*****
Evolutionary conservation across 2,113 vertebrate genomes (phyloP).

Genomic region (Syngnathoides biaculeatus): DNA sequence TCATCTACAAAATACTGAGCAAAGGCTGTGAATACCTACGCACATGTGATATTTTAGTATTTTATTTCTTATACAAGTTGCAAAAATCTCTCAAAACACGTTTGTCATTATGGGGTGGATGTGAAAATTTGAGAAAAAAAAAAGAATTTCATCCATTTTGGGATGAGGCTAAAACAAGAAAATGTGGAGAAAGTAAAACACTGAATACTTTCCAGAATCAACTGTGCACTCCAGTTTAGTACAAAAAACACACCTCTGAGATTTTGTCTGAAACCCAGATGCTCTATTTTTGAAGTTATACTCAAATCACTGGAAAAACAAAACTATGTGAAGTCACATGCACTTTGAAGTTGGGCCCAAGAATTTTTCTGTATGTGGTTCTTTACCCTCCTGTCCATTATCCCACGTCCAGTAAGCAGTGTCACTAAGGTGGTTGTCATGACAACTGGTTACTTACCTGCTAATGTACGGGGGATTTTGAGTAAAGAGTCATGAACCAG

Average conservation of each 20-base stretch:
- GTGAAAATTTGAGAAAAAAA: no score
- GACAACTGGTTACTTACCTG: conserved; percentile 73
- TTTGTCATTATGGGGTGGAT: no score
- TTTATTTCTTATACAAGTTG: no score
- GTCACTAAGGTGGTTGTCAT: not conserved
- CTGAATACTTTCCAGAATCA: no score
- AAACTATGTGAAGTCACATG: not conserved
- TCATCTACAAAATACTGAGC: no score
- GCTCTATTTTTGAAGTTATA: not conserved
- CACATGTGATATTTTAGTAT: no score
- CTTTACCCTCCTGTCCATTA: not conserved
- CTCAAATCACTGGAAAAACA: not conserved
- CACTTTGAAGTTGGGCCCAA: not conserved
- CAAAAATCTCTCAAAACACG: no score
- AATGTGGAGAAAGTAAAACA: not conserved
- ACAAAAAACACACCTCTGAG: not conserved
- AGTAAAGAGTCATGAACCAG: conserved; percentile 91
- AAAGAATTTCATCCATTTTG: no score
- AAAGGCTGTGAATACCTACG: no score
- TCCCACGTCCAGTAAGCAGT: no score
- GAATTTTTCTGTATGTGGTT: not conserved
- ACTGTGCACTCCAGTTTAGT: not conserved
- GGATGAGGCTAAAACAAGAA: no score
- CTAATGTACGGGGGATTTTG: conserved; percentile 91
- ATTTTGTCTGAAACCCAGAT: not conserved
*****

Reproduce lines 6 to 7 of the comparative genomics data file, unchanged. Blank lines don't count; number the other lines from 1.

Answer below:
- TTTGTCATTATGGGGTGGAT: no score
- TTTATTTCTTATACAAGTTG: no score